Towels: The yarns may be dyed before weaving, depending on the specifications and designs of the towels. The yarn is then transformed into towel by means of modern high velocity air-jet or rapier looms. Some of these looms are capable of producing jacquard designs, enabling production of considerably sophisticated product patterns. The fabric is then taken to the finishing process where it is bleached by a rope or open bleaching process. The product is then dyed and or printed, washed and finished. Finally, the towels are cut, sewn and packaged according to the specifications and shipped to our customer.
Blankets: Blankets that are destined for the institutional market (e.g. hospitals, spas, and hotels) are dyed by a process called VAT, so as to attain more solid colors. Through this process the dye adheres to the fibers by a reduction/oxidation reaction. The product is then cut and sewn according to the technical dimensions and specifications. The blankets are then submitted to additional washing and drying processes to improve their texture.
Pillows: The fibers are received in bales and blended in irder to make them more uniform. After this process, the fibers are processed by a carding process, which sets them into parallel positions, forming a web that is then folded several times and cut into specific sizes. An adequate quantity is then roled up and inserted into the pillow case. The pillow is finalized with stitching in order to be closed.
Comforters and Mattress Pads: Similarly to pillows, then fibers are received in bales and blended for better uniformity. Following this process, they are processed by a carding operation where the fibers are combed, set in parallel and compressed to form the blanket. The blanket is sewn and inserted between the two sides of the comforter or mattress pad, based on the customers’ specifications. The cover of the comforter of mattress pad is then sewn and closed.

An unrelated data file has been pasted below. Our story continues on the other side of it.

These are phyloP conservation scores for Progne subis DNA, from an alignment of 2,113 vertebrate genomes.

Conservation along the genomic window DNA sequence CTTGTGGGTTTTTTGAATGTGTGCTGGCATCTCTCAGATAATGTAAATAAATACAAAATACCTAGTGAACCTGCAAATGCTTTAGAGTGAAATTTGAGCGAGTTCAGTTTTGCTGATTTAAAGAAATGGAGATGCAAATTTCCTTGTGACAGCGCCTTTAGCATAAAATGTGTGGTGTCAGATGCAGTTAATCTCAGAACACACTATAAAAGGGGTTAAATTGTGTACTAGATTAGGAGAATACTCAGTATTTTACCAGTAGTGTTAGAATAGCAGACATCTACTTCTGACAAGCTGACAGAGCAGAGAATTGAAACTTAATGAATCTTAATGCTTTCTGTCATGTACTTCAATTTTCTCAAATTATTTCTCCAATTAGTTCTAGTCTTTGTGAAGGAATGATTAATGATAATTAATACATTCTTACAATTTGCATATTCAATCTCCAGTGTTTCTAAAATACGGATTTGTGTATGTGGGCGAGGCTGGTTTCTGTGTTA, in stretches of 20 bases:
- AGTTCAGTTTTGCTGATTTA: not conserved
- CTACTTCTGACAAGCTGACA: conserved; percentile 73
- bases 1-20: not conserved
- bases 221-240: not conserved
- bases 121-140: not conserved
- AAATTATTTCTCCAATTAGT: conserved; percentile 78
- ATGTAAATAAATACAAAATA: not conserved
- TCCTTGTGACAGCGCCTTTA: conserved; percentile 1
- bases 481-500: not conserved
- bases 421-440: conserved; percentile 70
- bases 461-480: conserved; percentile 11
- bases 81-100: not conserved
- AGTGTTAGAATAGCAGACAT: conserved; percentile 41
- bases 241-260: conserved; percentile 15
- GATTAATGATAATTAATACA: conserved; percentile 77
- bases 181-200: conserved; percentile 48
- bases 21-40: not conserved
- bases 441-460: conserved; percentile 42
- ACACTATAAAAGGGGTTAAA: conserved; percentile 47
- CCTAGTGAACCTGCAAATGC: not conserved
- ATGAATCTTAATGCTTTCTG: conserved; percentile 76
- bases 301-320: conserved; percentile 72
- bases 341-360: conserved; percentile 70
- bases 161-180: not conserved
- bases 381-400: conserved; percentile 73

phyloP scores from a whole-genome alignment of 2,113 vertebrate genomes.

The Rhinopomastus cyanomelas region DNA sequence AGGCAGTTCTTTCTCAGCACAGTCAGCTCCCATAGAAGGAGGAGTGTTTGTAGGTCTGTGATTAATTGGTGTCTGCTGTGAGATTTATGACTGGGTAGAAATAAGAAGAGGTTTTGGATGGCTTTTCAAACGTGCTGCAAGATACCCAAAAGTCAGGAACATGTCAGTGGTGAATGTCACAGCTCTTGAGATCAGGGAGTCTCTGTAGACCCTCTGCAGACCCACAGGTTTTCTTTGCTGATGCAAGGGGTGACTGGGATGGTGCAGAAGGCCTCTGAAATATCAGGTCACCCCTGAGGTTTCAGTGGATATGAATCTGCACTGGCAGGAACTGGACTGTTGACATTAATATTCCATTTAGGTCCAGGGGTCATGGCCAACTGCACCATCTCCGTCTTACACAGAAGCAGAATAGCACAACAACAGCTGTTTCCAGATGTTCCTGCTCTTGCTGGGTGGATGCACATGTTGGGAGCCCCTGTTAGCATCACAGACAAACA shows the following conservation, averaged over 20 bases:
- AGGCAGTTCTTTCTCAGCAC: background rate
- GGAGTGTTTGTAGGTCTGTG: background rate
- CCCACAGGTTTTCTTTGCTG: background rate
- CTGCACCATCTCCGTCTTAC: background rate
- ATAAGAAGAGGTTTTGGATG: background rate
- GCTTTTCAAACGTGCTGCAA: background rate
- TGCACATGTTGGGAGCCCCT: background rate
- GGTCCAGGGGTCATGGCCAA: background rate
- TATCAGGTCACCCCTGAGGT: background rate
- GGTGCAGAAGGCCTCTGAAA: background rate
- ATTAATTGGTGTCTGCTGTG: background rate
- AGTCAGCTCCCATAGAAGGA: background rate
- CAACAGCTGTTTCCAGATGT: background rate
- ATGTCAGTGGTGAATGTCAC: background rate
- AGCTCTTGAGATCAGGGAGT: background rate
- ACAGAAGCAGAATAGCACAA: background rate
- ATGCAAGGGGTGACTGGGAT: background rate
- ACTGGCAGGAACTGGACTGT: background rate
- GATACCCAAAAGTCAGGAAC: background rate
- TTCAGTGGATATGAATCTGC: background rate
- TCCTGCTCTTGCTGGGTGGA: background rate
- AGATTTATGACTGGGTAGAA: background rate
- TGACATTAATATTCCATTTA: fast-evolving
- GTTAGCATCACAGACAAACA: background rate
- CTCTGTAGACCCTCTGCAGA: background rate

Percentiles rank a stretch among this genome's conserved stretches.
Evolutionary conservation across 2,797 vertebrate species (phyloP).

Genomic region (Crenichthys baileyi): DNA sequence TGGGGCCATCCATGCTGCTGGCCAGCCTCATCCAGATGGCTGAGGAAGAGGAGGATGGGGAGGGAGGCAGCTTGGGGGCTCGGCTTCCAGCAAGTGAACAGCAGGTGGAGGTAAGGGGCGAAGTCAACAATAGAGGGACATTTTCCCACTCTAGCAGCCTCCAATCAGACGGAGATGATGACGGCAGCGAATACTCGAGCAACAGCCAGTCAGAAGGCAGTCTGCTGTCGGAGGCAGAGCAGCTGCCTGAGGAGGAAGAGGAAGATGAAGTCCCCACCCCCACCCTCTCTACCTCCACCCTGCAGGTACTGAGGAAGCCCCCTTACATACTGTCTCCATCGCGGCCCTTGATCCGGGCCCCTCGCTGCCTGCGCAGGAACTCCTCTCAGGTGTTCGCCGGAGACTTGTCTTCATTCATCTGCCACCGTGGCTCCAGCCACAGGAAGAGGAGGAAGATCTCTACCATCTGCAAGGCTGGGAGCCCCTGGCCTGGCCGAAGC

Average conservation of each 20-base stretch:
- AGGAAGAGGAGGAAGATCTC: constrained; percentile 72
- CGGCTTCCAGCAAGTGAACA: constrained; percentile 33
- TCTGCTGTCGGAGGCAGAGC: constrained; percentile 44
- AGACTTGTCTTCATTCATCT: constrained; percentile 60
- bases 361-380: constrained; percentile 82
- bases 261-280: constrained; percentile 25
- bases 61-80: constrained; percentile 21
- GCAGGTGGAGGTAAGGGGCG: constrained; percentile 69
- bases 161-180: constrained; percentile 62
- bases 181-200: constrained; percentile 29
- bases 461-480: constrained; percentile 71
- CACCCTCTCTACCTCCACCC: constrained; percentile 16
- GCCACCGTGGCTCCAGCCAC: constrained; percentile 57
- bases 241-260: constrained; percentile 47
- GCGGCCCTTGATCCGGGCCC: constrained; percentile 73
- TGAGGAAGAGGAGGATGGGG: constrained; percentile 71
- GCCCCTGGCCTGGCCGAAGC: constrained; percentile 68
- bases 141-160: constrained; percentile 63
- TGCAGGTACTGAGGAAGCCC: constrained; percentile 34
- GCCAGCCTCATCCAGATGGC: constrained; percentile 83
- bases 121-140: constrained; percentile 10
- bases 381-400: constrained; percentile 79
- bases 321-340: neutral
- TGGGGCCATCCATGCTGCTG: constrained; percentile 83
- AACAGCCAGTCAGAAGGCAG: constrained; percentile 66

Springs markets its products through two primary sales channels:
The Company‘s CAMEBA products are sold to multibrand clients through a portfolio of traditional and well-regarded brands, including: Artex and Santista (Brazil), and Arco-Íris, Fantasia and Palette (Argentina).
The main customers in this segment are department stores, mass retailers, as well as small and medium sized shops specialized in CAMEBA products. Springs currently serves more than 10,000 active clients, ensuring it a national commercial footprint and access to many of the increasingly important smaller size cities in the country. The multibrand segment represents Springs’ main distribution channel, currently accounting for approximately 80% of sales and the main channel for servicing consumers of more price sensitive market segments.
Spring’s relationship with larger size department stores and retailers is undertaken across all levels, ranging from customer service, brand management, product development and merchandising. These support services are complemented by an on-going strategic dialogue with the senior management of these companies.
Overall, Springs has the confidence of retailers and licensors of leading brands. These clients regard the Company as capable of developing and executing the marketing strategies that will help enhance the value and recognition of brands, in a manner consistent with the different segments in which it operates.
The Company operates stores and / or manages a franchise system under the MMatan and Artex “flags” that virtually guarantees a nationwide coverage.
Each of the Company’s single brand systems/flags rely on a specific and well defined operational format, which includes a portfolio of proprietary products and a set of marketing and merchandising strategies aimed at serving different consumer groups.
Casa Moysés and MMartan brands are sold at MMartan stores and Artex brand is sold at Artex stores.
The Company also markets its products through a proprietary e-commerce platform. We have an online store for each brand in Brazil.